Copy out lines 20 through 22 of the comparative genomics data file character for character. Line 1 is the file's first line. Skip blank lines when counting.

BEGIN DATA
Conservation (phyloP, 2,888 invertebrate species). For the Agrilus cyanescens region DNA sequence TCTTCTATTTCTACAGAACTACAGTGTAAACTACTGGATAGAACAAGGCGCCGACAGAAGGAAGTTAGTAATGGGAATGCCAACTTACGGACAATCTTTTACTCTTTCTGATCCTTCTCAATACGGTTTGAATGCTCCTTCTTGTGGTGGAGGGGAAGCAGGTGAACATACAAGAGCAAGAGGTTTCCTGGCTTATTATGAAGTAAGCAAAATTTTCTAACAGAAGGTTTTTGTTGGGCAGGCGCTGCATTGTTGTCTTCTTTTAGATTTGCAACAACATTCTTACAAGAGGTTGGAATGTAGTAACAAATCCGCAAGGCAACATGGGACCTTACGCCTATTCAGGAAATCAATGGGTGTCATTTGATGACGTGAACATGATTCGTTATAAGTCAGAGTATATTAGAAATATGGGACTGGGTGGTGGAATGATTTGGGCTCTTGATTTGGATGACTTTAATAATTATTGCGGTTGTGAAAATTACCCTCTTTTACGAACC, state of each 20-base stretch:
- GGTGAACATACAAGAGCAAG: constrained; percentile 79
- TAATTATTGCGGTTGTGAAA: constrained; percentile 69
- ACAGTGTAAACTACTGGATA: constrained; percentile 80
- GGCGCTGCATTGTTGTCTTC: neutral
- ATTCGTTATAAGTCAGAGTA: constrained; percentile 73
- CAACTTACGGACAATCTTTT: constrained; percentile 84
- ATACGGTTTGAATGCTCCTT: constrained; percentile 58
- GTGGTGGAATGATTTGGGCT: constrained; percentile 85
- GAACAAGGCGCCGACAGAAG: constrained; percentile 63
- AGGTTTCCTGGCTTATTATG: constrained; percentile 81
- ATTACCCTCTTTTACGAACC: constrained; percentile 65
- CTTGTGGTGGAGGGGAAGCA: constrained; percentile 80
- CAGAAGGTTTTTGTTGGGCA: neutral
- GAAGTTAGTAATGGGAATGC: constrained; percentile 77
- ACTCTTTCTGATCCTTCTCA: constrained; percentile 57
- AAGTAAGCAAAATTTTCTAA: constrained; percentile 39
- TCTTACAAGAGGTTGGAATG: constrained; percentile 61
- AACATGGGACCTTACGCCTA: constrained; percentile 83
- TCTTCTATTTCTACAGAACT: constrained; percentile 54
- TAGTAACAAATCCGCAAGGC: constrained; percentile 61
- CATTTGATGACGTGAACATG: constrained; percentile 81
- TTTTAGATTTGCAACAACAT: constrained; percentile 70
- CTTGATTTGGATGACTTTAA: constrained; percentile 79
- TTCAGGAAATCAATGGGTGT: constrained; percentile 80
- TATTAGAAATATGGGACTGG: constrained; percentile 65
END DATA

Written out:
- TCTTCTATTTCTACAGAACT: constrained; percentile 54
- TAGTAACAAATCCGCAAGGC: constrained; percentile 61
- CATTTGATGACGTGAACATG: constrained; percentile 81